So then the question is how does this process work? What underlies the egg's ability to rejuvenate a nucleus? We were always interested in that question, but it became increasingly interesting with Yamanaka's experiments. And I would point out that people still don't really know why the Yamanaka procedure works – even after ten years, they don't really understand the mechanism. So we take the view, and it is true, that the egg does a rather better job of reversing differentiation compared with overexpressing transcription factors, and therefore think that if you knew what all the egg components are, and knew how to make them exchange with the somatic ones, you wouldn't need the Yamanaka factors. That is why we are actively pursuing the mechanism of reprogramming by the egg, using the same procedure as was done 60 years ago, but with a whole lot of new ways of investigating it. To me, this exemplifies the interesting principle that work which was done at one time can have a subsequent, much greater relevance in the light of later advances.

We are actively pursuing the mechanism of reprogramming by the egg, using the same procedure as was done 60 years ago, but with a whole lot of new ways of investigating it

And what is your current understanding of the molecular mechanisms of reprogramming by the egg?

It's almost certainly due to a high concentration in the egg of chromatin components, particularly histones. There are numerous variants of histones, in terms of how they are modified, and quite a lot of our recent work has been describing the histone changes that are imposed by the egg on an incoming nucleus. This chromatin change is perhaps the first key stage – there's a particular histone variant present in eggs which is very important, and it's likely that the replacement of adult chromatin components by ones present in the egg is ultimately what helps to cause the change.

There are two aspects to this problem. One is how does the egg use its components to replace those of the somatic nucleus, and so rejuvenate it? The second is why doesn't reprogramming work perfectly? I like to illustrate it like this: there's a battle between the egg, trying to turn everything back into an embryonic state, and the somatic nucleus, which is designed to be exactly the opposite – it's meant not to change. Most of our cells don't change, and it's quite important that cells are extraordinarily stable. So the egg tries to overrule the nucleus, and the nucleus tries to resist it; those are the two complementary parts of our research project at the moment.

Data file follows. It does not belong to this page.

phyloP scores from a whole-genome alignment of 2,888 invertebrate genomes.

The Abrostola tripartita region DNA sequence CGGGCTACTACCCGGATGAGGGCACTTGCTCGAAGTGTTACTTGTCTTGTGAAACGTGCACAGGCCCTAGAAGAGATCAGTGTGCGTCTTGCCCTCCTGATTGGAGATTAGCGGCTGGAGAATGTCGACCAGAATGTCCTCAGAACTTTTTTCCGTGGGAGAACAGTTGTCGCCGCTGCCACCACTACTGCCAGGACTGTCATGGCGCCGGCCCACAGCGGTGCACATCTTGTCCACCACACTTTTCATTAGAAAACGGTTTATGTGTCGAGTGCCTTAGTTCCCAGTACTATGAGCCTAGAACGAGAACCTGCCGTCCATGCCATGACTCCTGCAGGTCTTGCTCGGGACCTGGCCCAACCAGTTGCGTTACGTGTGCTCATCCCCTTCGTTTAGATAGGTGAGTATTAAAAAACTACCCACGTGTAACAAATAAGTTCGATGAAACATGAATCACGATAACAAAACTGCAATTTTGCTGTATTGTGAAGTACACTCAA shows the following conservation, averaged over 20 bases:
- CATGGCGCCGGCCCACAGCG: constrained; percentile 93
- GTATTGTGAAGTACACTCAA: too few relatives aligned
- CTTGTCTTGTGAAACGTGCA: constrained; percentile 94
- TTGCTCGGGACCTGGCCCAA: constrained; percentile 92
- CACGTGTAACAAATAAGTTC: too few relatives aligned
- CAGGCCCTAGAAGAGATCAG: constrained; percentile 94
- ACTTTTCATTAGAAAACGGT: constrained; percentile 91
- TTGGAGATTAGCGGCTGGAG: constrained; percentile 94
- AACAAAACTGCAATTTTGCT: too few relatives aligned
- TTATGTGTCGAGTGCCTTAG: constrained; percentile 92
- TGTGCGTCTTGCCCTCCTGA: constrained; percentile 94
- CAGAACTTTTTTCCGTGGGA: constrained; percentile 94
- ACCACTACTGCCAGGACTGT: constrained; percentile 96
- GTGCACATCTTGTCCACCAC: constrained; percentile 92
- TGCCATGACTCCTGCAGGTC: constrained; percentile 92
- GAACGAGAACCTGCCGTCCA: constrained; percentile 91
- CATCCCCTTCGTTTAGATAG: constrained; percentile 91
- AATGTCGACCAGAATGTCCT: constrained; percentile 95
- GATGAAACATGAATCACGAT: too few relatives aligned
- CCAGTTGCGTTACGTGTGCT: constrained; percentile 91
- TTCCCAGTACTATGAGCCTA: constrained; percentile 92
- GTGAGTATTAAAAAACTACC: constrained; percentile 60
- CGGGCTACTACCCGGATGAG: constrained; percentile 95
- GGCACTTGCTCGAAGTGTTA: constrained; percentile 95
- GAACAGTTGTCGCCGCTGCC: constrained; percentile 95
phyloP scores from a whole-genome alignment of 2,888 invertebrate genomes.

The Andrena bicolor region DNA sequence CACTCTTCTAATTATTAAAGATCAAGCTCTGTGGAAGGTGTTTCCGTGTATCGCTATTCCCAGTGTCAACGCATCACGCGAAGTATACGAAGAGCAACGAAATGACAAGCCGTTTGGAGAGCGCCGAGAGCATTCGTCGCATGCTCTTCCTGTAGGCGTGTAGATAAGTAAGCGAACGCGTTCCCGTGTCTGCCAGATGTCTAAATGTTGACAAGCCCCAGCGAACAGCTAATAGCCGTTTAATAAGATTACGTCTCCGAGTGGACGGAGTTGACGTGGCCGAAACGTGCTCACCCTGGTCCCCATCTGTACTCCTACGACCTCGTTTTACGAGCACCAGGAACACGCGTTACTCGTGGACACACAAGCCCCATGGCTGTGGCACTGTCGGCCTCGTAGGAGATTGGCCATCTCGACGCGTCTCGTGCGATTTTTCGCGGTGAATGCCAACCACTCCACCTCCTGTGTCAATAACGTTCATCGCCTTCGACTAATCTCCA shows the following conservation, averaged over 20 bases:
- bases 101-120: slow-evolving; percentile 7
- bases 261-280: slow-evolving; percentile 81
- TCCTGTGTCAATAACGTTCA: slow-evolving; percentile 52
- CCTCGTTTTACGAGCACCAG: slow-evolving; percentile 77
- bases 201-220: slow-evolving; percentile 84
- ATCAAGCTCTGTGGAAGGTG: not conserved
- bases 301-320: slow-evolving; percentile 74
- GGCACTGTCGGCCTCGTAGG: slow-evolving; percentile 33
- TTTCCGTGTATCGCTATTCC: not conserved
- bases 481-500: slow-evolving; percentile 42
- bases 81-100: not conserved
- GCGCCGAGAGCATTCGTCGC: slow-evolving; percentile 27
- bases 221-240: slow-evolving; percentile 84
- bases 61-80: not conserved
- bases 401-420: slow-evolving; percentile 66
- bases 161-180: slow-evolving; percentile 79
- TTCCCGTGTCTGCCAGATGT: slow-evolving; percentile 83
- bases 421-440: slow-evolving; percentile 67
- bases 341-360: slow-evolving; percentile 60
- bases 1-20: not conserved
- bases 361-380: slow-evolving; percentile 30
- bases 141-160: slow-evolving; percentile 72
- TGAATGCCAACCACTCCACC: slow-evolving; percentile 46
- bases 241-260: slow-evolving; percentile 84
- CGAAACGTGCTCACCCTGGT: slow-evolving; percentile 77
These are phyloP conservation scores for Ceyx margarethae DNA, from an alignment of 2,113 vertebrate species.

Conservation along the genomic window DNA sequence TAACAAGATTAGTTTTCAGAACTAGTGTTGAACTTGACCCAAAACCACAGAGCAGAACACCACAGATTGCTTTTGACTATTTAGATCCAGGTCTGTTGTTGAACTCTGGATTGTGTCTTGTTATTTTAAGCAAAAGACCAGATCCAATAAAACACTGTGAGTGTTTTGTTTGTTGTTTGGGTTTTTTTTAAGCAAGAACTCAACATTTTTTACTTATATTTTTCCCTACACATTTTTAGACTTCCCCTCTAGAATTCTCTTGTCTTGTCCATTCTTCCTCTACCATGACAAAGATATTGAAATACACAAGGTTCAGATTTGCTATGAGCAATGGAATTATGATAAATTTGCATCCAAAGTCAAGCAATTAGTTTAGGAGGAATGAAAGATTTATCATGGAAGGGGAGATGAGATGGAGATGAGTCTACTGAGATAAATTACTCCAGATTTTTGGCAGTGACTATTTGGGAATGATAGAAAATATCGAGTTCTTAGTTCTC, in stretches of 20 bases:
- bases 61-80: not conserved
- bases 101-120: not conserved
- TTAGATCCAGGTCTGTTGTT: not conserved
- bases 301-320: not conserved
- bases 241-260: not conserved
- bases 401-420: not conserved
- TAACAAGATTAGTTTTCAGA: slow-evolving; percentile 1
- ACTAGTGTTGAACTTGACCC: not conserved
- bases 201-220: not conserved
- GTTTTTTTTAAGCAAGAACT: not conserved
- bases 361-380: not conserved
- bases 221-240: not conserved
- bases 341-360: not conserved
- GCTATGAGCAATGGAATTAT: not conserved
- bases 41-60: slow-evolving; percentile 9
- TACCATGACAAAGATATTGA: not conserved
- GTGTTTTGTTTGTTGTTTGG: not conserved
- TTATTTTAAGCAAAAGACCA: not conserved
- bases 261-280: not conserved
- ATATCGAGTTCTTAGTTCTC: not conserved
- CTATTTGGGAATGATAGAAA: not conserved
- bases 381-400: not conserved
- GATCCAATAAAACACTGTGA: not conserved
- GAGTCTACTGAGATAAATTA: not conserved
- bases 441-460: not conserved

To complement this, we're also looking at the changes that occur to a sperm nucleus that make it so remarkably receptive to reprogramming; ultimately, we'd like to convert the somatic nucleus into the same condition as the sperm, and then reprogramming should work very well.

While I think most readers will be familiar with your reprogramming experiments, I'd like to discuss some of your other work. In a series of papers in the 1970s you studied the translation of injected RNA in frog oocytes: can you tell us a bit about this work?

The experiment that appealed to me enormously at the time, and still does, is to inject messenger RNA (mRNA) into eggs. I was doing this work when people, notably Hubert Chantrenne in Belgium, had first isolated mRNA. I was a good friend of a wonderful man named Jean Brachet, and told him that what I'd really like to do is to transplant not nuclei but mRNA into eggs. He gave me an introduction to Chantrenne, who was making rabbit globin RNA and gave us some, thanks to Brachet. The stuff was known to be extremely RNase sensitive, so you almost had to take a bath in chromic acid before you touched anything! Now had I proposed that experiment as a grant it would have been rejected because the egg was known to be full of ribonucleases: to put sensitive mRNA into a ribonucleic environment would make no sense. Nevertheless, it worked, and astonishingly well – the globin message went into eggs, and by the time the eggs had turned into tadpoles there was still rabbit globin being made. Almost certainly the reason for the success is that microinjection doesn't open up the lysosomes, where the ribonucleases are partitioned. So there's another interesting principle: when someone tells you something won't work, it's much better to try it than to take their word for it. And mRNA injection has turned out to be a very useful approach for all sorts of questions. These RNA experiments were really a derivative of the technological results of nuclear transfer – if it works for nuclei, what else can you transfer? Eddy de Robertis and I even had a paper calling the Xenopus egg a living test tube.